Hugues "Le Maisné" CAPET Duc de Vermandois & Bourgogne
- Born: 1053, Reims, Champagne-Ardenne, France
- Married: 1067, France
- Died: 18 Oct 1101, Tarsus, , Cilicie
- Buried: Cathedral of St. Paul de Tarse, Turkey
Another name for Hugues was Cte Hugues I "le Grand" DE VERMANDOIS.
Hugh DE CRÉPI (styled "the Great"), COUNT OF VERMANDOIS (younger son of HENRY I, KING OF FRANCE), m. Adelaide, daughter and heir of Herbert, COUNT OF VERMANDOIS and VALOIS. [Complete Peerage]
Marquis Orleans, Count Amiens, Paris, Valois, & Vermandois
Leo van de Pas' data base has Hugh d. 1102, but Chris Phillips seems to have the better source, which he gives below in response to a request from Leo, on SGM, 22 Jan 2004:
From: Chris Phillips (cgp AT medievalgenealogy.org.uk)
Subject: Re: When DID he die?
Date: 2004-01-22 00:38:39 PST
Runciman on that page, in a chapter on "The Crusades of 1101", describes the Battle of Heraclea, early September 1101, and says this of Hugh: "Hugh of Vermandois was badly wounded in the battle; but some of his men rescued him and he too reached Tarsus. But he was a dying man. His death took place on 18 October and they buried him there in the Cathedral of St Paul. He never fulfilled his vow to go to Jerusalem."
Runciman's sources for this section are "Albert of Aix, VIII, 34-40, pp. 579-82 (the only full source); Ekkehard, XXIV-XXVI, pp. 30-2". If you'd like to follow this to source, both these are available on the gallica website, in the "Recueil des historiens des croisades series" - put these numbers into the "Recherche libre" field on the search page: N051574 for Albert; N051575 for Ekkehard.
The following post from Nathaniel Taylor, 22 Jan 2004, gives the story behind the battle which caused Hugh's death:
Well, it was I who first first posted the death date & circumstances on Hugh of Vermandois when I started this whole messy thread. But the 1101 date is clearly correct, because Hugh died of wounds after the battle in which a Crusader force was annihilated at Heraklea (Asia Minor) in late September of 1101. There is no mistaking the year, in the chronology of the first Crusade's aftermath. Runciman (2:28-29) does not provide a precise date for that battle, but it was one of three major failures of Western forces the Summer and Fall of 1101. See generally his _History of the Crusades_, vol. 2, chapter 2, "The Crusades of 1101." On the battle at Heraklea, he says:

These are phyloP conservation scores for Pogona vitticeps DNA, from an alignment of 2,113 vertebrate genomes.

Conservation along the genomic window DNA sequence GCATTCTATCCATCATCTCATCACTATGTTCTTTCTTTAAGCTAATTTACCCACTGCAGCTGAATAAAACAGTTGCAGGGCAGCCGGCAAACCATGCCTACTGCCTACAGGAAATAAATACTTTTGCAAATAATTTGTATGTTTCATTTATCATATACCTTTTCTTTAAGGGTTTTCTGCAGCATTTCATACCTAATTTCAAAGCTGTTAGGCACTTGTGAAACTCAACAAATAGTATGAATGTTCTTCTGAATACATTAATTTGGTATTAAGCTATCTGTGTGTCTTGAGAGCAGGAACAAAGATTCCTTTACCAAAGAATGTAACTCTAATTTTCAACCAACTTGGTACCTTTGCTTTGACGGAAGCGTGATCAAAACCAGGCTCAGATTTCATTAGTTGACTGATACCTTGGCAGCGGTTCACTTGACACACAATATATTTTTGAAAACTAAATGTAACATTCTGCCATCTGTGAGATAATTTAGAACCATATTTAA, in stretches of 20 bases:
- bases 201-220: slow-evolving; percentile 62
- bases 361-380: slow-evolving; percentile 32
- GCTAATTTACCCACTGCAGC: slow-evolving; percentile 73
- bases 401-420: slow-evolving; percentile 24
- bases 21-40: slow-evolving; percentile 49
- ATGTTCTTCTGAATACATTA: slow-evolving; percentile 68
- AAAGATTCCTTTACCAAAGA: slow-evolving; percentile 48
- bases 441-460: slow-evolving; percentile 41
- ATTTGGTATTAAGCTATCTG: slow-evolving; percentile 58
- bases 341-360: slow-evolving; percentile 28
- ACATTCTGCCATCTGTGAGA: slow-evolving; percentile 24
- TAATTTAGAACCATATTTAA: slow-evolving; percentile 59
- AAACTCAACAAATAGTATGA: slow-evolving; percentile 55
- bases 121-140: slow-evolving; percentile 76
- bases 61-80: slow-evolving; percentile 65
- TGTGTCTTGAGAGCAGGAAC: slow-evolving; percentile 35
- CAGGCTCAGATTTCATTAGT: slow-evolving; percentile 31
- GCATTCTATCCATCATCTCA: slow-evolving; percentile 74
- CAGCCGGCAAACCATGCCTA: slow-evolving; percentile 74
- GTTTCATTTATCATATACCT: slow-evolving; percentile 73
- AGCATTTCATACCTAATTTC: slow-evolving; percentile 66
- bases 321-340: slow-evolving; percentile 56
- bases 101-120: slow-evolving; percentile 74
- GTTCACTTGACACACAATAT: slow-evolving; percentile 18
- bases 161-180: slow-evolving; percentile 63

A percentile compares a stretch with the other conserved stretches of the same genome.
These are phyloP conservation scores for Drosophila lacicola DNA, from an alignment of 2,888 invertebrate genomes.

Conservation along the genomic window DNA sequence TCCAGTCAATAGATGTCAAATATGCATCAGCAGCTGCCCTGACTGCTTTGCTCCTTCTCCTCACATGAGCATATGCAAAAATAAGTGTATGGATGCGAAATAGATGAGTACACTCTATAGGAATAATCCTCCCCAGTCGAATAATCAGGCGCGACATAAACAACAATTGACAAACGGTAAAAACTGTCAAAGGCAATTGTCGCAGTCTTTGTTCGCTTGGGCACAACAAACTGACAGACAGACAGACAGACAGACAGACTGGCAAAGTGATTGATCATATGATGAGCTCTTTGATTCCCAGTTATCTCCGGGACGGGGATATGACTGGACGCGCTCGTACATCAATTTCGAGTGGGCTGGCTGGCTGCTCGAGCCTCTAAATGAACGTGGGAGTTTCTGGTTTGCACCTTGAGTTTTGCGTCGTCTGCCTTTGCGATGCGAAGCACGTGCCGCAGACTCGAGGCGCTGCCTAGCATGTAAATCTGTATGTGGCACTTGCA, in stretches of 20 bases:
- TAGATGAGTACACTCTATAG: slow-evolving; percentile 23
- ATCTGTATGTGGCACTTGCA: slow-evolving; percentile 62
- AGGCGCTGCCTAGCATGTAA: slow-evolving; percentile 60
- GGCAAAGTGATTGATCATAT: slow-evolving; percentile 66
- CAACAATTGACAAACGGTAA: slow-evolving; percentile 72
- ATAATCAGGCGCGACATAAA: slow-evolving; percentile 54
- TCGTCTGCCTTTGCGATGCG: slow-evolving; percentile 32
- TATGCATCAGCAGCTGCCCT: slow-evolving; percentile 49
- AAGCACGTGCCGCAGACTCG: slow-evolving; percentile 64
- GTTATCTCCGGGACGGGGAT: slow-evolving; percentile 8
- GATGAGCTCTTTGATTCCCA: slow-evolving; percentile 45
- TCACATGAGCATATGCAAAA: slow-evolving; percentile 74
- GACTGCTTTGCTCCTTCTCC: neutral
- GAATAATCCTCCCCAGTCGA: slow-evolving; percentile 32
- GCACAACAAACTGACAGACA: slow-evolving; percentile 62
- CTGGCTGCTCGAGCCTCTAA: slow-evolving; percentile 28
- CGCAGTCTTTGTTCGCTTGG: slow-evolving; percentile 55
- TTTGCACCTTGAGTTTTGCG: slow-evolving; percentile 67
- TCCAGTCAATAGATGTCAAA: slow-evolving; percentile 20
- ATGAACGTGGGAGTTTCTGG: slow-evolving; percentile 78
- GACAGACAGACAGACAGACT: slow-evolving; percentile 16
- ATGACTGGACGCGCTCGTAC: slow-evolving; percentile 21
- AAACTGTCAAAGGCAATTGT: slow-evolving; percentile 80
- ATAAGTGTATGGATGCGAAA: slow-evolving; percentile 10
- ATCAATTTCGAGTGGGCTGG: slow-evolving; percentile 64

"Early in September they [see below] entered Heraclea, which they found deserted as Konya had been. Just beyond the town flowed the river, one of the few Anatolian streams to flow abundantly throughout the summer. The Christian warriors, half-mad from thirst, broke their ranks to rush to the welcoming water. But the Turkish army lay concealed in the thickets on the river banks. As the crusaders surged on in disorder, the Turks sprang out on them and surrounded them. There was no time to reform ranks. Panic spread through the Christian army. Horsemen and infantry were mixed in a dreadful stampede; and as they stumbled in their attempt to flee they were slaughtered by the enemy. The duke of Aquitaine, followed by one of his grooms, cut his way out and rode into the mountains. After many days of wandering through the passes he found his way to Tarsus. Hugh of Vermandois was badly wounded in the battle; but some of his men rescued him and he too reached Tarsus. But he was a dying man. His death took place on 18 October and they buried him there in the Cathedral of St Paul. He never fulfilled his vow to go to Jerusalem. Welf of Bavaria only escaped by throwing away all his armer. After several weeks he arrived with two or three attendants at Antioch. Archbishop Thiemo [of Salzburg] was taken prisoner and martyred for his faith. The fate of the Margravine of Austria is unknown. Later legends said that she ended her days ia captive in a far-off harem, where she gave birth to the Moslem hero Zengi. More probably she was thrown from her litter in the panic and trampled to death."
Runciman cites Albert of Aachen, 8.34-40 (pp. 579-82 in the edition he cites); and Ekkehard, 24-26 (pp. 30-32), among other material on the legend of the the Margravine of Austria, etc.
Hugues married Ctse Adélaïs DE VERMANDOIS, daughter of Comte Herbert IV DE VERMANDOIS and Adelle DE VERMANDOIS de Vexin, in 1067 in France. (Ctse Adélaïs DE VERMANDOIS was born about 1065 in Valois, Bretagne, France and died on 23 Sep 1120 in Vermandois, Aisne, Picardy, France.)